The 1996 film’s opening sequence did more than scare us silly. It shook up the horror genre by roasting its hoariest cliches. That two-step became a template for the film’s sequels as well as other self-aware shockers like “The Cabin in the Woods.” What set “Scream” apart? The film delivered original scares between the wink-wink banter.
Three inferior sequels followed, not to mention the warmed over “Scary Movie” franchise. Now, MTV is revving up a TV series based on the “Scream” brand. That makes watching the original both exhilarating and a little sad.
Wouldn’t it have been better if “Scream” came, went and earned its place in the horror fall of fame rather than have its shocks watered down over time?
Drew Barrymore set her ego aside to die in spectacular fashion in “Scream’s’ opening scene, a sequence even better than you remember.
A killer is on the loose, and for poor Sidney Prescott (Neve Campbell) it dredges up familiar memories. Her mother was raped and killed not long ago, and now the mystery killer is bending Sidney’s ear on the phone.
Sidney announces her Survivor Girl bona fides by spurning the advances of her beau (Skeet Ulrich) early on.
Director Wes Craven, whose horror resume is as inconsistent as fellow auteur John Carpenter’s, uncorks a youthful spirit with the touch of a pro. He captures middle America with a sentimental lens, all the better to ratchet up the shocks. He even summons a score that reaches back to the days of Universal monster movies.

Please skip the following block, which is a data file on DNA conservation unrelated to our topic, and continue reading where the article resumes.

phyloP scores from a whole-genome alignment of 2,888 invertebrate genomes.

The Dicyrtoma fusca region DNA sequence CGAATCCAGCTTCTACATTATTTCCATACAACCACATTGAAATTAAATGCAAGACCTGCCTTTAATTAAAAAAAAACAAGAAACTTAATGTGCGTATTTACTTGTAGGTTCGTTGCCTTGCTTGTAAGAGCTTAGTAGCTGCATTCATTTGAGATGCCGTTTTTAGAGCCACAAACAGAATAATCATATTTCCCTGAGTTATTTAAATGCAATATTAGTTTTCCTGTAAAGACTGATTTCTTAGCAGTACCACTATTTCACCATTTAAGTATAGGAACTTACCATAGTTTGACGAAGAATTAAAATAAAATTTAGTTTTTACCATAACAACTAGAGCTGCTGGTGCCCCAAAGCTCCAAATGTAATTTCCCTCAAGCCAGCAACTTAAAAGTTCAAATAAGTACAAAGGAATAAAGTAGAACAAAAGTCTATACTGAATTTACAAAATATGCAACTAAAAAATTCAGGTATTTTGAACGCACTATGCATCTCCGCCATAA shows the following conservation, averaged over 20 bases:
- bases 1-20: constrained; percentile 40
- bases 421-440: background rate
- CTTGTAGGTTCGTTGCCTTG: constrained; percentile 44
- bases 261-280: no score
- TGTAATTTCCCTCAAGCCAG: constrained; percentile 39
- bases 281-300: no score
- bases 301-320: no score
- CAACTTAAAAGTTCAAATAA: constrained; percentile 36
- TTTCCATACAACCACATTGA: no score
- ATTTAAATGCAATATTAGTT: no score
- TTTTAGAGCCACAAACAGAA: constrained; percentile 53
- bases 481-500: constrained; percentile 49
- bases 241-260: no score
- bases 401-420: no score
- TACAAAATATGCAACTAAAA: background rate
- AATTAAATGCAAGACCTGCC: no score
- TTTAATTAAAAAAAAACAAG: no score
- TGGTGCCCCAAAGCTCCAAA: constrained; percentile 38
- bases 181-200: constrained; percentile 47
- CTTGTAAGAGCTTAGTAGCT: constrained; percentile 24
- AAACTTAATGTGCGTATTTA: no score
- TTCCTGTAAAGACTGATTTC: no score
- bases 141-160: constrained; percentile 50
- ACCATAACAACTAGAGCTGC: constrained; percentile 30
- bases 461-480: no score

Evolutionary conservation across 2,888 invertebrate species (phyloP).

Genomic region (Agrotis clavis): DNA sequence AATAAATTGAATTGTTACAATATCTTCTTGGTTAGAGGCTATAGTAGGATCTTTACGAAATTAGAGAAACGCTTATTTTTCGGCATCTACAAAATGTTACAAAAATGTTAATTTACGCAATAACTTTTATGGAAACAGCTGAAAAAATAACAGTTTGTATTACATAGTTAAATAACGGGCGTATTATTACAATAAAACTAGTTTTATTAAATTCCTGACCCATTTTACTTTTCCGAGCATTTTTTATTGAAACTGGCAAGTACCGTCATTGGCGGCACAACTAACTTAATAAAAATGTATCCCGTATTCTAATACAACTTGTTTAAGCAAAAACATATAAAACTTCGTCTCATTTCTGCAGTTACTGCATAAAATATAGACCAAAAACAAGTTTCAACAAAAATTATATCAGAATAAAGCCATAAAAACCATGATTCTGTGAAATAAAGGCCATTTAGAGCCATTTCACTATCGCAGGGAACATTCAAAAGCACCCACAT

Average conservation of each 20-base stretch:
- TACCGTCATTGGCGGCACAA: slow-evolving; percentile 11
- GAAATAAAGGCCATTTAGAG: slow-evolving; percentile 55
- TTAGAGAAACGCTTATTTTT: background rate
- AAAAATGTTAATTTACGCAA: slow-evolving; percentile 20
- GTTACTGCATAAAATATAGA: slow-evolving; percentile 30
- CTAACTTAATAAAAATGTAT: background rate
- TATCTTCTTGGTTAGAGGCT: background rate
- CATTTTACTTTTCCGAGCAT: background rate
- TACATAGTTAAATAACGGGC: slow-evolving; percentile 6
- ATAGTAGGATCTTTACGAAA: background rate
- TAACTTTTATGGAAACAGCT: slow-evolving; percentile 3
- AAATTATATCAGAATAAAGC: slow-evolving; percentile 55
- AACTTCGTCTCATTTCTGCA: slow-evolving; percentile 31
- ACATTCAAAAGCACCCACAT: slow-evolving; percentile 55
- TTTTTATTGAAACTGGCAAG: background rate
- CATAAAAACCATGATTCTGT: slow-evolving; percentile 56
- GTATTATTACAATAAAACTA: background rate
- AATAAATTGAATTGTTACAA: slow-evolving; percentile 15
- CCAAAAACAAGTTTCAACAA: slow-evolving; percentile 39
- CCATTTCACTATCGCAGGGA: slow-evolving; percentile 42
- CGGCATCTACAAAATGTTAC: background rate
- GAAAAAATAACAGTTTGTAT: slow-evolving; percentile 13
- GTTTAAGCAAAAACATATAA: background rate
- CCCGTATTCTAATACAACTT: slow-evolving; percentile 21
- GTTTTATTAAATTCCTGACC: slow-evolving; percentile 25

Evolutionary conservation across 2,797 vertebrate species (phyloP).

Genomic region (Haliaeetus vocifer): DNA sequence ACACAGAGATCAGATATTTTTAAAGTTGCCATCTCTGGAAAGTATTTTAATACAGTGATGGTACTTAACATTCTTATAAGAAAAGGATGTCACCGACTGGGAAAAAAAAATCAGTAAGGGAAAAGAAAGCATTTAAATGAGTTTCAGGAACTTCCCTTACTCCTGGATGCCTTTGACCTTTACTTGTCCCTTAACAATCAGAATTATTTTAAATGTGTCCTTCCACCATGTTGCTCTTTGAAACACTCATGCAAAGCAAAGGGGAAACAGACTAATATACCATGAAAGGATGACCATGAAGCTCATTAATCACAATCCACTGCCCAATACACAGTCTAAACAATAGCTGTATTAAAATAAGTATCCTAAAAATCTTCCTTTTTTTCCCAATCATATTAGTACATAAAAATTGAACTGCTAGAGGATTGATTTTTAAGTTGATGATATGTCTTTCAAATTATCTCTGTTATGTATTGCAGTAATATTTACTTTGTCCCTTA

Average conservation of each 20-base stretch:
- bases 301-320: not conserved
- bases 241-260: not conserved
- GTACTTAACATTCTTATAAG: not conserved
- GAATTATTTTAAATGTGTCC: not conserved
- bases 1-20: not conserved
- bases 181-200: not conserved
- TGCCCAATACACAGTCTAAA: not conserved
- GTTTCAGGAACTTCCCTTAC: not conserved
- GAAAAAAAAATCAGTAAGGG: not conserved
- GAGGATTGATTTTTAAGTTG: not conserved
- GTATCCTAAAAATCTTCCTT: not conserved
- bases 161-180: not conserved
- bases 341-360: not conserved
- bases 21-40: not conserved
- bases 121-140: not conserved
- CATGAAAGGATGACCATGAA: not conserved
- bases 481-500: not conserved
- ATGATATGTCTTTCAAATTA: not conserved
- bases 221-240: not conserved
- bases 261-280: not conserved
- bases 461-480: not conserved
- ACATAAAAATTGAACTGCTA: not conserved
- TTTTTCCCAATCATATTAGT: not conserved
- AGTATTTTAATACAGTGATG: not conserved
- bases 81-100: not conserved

How’s that for knowing your genre inside and out?
Kevin Williamson’s sharp dialogue pokes the audience with more than movie trivia. He’s asking why we watch these movies in the first place. When even the hard-charging principal (Henry Winkler) can’t help putting on that Scream mask you know the screenplay has more on its mind that murder.
The meta moments eventually start to wear us out, especially when Jamie Kennedy’s character starts ticking off “the rules” of the genre. Show, don’t tell, remains the rule that trumps them all. And the ending feels like the film’s sequel already started. It’s bloated and not as tasty as the first 80 minutes.
Let’s hope the folks at MTV take paper to pen while watching the source material. There’s a reason why Hollywood won’t let that ghoulish mask go.
DID YOU KNOW: David Arquette’s cop character wasn’t meant to survive the first movie. Test audiences took a shine to him, and since Craven shot alternate footage where the character lived they used that in the final cut.